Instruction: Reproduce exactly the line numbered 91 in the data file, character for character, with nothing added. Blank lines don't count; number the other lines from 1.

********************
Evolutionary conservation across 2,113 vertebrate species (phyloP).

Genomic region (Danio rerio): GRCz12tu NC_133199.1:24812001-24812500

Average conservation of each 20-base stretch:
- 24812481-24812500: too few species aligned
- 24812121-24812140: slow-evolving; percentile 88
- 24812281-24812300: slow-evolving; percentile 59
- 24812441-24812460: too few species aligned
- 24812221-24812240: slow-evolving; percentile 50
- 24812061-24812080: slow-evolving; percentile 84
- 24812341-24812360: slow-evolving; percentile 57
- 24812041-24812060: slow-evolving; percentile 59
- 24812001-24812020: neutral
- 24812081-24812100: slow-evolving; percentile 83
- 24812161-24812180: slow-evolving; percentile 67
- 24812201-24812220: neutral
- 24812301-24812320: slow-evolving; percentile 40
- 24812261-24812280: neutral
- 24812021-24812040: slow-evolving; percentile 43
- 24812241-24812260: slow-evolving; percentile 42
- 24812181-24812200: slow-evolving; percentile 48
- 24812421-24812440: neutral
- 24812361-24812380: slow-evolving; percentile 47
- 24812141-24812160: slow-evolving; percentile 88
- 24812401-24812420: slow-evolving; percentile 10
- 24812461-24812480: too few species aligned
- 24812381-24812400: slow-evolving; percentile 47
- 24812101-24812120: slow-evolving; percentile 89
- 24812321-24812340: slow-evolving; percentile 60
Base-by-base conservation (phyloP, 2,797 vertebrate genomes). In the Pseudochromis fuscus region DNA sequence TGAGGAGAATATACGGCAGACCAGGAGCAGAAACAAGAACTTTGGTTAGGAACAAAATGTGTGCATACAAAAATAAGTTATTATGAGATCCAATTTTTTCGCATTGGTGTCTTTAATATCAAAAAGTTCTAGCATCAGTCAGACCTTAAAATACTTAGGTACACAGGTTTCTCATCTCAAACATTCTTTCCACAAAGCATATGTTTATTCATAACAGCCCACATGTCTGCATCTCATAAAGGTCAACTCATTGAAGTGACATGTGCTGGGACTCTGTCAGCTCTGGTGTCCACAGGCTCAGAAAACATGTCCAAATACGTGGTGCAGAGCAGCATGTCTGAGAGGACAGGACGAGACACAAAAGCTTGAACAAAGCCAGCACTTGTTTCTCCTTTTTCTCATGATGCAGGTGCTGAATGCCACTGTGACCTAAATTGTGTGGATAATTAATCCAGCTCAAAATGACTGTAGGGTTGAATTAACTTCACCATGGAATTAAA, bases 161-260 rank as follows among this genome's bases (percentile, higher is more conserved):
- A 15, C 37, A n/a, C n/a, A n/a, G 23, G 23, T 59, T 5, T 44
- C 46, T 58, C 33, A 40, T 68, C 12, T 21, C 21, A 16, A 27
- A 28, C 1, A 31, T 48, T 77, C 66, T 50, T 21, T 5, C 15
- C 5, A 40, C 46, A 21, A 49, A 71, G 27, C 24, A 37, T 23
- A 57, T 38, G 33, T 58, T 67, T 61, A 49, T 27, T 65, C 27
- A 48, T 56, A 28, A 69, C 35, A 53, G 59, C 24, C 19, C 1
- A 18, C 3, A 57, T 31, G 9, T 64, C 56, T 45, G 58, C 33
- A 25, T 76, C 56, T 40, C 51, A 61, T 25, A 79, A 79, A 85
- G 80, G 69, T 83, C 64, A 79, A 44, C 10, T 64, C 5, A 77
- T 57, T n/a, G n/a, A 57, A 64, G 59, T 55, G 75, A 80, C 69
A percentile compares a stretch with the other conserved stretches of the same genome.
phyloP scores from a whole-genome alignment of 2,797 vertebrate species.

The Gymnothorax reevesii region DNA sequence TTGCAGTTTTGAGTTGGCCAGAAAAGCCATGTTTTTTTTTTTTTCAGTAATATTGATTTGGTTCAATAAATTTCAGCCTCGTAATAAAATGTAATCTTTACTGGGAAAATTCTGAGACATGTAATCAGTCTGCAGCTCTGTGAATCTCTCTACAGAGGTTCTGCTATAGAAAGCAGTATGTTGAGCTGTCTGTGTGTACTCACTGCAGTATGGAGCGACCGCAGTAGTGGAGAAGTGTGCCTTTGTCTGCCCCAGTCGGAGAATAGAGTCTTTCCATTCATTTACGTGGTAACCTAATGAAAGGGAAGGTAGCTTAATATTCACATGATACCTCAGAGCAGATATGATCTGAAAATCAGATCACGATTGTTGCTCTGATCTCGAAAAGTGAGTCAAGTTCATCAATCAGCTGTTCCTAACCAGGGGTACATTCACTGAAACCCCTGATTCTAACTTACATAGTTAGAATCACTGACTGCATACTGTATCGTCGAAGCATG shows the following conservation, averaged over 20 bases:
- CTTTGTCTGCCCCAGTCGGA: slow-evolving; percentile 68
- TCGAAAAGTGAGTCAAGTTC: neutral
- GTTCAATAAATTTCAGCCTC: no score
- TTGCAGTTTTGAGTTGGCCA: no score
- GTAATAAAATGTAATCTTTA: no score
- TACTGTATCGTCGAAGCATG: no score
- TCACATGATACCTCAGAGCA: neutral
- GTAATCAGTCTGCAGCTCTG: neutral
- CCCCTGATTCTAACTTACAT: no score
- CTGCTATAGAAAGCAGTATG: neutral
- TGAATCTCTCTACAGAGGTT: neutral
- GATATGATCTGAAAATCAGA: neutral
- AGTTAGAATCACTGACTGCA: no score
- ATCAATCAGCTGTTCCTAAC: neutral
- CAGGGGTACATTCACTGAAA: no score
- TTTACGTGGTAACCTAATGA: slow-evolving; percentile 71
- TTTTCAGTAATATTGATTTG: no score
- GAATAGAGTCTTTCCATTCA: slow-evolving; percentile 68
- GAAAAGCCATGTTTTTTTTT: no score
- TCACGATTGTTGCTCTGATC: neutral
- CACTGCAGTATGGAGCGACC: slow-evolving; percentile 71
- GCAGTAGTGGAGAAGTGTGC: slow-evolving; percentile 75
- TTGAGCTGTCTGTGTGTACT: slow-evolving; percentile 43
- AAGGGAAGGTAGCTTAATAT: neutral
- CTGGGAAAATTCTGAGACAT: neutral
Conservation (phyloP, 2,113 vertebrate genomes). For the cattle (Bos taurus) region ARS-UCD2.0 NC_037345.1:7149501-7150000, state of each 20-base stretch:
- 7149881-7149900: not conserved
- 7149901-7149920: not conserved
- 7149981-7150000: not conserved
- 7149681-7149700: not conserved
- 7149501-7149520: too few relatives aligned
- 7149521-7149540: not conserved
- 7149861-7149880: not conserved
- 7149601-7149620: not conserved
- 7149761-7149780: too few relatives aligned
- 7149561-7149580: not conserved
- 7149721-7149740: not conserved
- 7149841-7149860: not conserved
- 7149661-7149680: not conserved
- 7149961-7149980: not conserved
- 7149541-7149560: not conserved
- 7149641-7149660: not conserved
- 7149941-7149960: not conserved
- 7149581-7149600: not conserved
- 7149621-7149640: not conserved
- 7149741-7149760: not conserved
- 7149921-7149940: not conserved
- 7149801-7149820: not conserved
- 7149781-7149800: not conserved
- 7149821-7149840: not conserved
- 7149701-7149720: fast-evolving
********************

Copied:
- 7149781-7149800: not conserved